Moreover, in order to assure the privacy of the participants and to talk participants openly the researcher was arranged venue for the conversation at the time of discussion. School is the best place because it was readily available and free from trouble. Therefore, the researcher selected Rarehe elementary school because of its central position. Finally, one moderator and one recorder were assigned in each group to probe questions on the topic as well as to manage informant’s participation. Notes were taken and data were recorded by using smart phones. I was also taking notes simultaneously.

Methods of data analysis

Qualitative data analysis is conducted concurrently with gathering data, making interpretations, and writing reports [19]. This analysis helps to shape the direction of data collection, especially where you are following a more inductive, grounded approach. Accordingly, the qualitative data that were collected from respondent using FGD key informant interview and in depth interview were organized, categorized, synthesized, analyzed and finally interpreted. To do so, the researcher was listened all audio taped and read the field notes step by step to jot down all the information. After that the audio taped from FGDs, key informant interview and in-depth interview was transcribed verbatim, and translate from Tigrigna to English. Transcription of the audio-record was done by the investigator himself. Furthermore, the researcher himself was translated the audio record and field notes from Tigrigna to English cautiously. Finally, the investigator was organized and prepared the data and broken up to all audio taped and field notes into sections based on their themes. The interpretation of the interview transcripts and field notes was analyzed by using thematic analysis methods. During the interpretation stage the investigator was not mentioned the names of the informants; and try to used pseudo names of the informants.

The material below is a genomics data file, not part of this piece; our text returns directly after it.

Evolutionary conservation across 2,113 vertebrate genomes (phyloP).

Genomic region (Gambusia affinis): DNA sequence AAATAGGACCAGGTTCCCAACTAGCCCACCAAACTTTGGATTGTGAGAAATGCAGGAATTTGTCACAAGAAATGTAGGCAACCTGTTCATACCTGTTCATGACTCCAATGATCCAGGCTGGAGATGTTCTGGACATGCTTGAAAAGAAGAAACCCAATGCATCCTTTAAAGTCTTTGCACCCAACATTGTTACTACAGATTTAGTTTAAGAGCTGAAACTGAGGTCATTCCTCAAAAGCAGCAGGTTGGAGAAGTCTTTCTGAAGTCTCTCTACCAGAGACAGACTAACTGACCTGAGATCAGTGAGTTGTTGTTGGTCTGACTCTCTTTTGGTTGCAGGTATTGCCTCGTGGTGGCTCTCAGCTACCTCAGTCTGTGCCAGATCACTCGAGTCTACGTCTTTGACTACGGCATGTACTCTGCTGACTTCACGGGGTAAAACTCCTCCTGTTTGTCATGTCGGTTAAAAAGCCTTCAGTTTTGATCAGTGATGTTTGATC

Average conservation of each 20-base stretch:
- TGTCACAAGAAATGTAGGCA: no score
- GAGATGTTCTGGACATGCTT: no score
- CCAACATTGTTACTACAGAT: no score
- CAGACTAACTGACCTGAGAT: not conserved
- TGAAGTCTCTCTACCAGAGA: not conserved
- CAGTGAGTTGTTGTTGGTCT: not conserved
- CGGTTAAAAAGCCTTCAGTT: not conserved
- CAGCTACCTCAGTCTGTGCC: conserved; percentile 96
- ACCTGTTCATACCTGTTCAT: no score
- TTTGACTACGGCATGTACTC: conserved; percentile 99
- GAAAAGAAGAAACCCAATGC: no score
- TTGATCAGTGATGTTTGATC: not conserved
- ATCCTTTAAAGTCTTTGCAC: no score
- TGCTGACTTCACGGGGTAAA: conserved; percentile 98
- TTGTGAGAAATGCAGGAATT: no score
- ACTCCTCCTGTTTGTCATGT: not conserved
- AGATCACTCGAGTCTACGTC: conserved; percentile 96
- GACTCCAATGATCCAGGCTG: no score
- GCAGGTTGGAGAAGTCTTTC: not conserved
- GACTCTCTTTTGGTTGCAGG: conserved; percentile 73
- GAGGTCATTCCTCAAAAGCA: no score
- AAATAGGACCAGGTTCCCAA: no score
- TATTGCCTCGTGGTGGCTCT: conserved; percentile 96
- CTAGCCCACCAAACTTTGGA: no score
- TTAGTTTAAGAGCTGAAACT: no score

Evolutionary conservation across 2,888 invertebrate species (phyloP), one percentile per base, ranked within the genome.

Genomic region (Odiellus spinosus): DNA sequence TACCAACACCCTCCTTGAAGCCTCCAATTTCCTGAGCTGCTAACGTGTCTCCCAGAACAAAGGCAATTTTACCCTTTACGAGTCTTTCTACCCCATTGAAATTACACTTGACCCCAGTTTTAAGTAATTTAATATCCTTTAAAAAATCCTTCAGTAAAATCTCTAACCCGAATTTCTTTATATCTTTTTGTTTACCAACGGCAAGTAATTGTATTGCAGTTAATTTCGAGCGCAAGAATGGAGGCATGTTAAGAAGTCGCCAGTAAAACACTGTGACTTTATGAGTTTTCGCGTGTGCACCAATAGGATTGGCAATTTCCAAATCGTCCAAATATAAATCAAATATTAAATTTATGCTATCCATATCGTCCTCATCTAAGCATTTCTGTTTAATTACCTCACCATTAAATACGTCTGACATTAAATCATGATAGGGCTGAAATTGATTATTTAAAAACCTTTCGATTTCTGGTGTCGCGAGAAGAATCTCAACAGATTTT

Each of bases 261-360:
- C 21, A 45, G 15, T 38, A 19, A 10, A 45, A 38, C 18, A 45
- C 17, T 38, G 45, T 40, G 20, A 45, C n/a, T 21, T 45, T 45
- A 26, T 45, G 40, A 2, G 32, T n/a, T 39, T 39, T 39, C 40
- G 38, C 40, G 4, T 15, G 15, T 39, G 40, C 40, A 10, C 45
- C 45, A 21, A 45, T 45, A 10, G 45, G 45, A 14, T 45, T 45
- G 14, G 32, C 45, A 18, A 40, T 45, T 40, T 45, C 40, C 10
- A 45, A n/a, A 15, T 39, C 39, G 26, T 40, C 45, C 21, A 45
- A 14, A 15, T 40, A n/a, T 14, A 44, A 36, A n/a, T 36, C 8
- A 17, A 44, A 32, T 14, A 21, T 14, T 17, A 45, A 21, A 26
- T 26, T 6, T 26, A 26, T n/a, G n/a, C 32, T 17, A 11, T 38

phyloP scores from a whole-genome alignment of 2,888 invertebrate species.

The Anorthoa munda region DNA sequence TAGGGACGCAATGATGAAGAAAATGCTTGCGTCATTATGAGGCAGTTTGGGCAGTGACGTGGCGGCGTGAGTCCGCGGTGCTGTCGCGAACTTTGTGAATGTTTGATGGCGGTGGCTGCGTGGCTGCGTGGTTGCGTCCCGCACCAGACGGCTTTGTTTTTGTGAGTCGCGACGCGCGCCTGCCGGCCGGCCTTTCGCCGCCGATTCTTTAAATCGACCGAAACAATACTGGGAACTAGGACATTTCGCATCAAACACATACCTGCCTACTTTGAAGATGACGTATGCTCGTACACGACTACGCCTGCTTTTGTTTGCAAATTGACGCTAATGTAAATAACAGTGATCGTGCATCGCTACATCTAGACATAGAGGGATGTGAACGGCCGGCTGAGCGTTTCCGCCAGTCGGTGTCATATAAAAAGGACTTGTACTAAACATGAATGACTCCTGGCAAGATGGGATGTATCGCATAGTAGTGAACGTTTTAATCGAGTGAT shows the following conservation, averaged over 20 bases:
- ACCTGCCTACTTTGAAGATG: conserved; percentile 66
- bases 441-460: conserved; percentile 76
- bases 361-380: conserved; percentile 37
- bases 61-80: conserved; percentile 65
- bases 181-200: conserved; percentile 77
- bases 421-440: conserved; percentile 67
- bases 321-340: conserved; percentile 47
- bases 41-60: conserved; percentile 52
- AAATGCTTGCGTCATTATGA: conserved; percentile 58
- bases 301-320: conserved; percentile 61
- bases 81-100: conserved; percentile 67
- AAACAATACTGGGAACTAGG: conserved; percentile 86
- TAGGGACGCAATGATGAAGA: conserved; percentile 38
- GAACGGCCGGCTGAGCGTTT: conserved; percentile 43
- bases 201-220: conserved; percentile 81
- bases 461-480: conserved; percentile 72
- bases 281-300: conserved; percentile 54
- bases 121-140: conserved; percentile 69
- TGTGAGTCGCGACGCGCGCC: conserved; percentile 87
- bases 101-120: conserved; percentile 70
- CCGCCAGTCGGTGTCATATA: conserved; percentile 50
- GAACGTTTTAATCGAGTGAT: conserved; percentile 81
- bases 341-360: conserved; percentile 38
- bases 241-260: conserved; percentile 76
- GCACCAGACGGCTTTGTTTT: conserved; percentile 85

Ethical consideration

Ethical approval was obtained from the respective School of Sociology and Social Work, and University of Gondar, Department of Sociology. A formal letter was also submitted to all the concerned bodies to obtain their co-operation.

Ethical issues in research command increased attention today. The ethical considerations that need to be anticipated are extensive, and they are reflected through the research process [18]. In the progress of research, researchers need to respect the participants and the sites for research [19]. Thus, due respect was given to the participants during the data collection process. Besides, the researcher has got get an informed consent from participants before the commencement of the interviews. This principle proves that participation in research was voluntary based. Respondents could be informed that they have the right to participate voluntarily and withdraw from the research at any time. The researcher was not pressurized the informants to participate for interview or FGD.

The researcher ensured anonymity and confidentiality throughout the research process. To ensure confidentiality and anonymity, the researcher could not mention the names of participants. Besides, the data that has receive from respondents lock by using passwords. After the completion of the analysis all the data could be destroyed. Information that had provided by informants could not be transferred to a third party or could not be used for any other purpose. The general ethical issue here is that the research design should not subject those you are researching (the research population) to embarrassment, harm or any other material disadvantage.

Results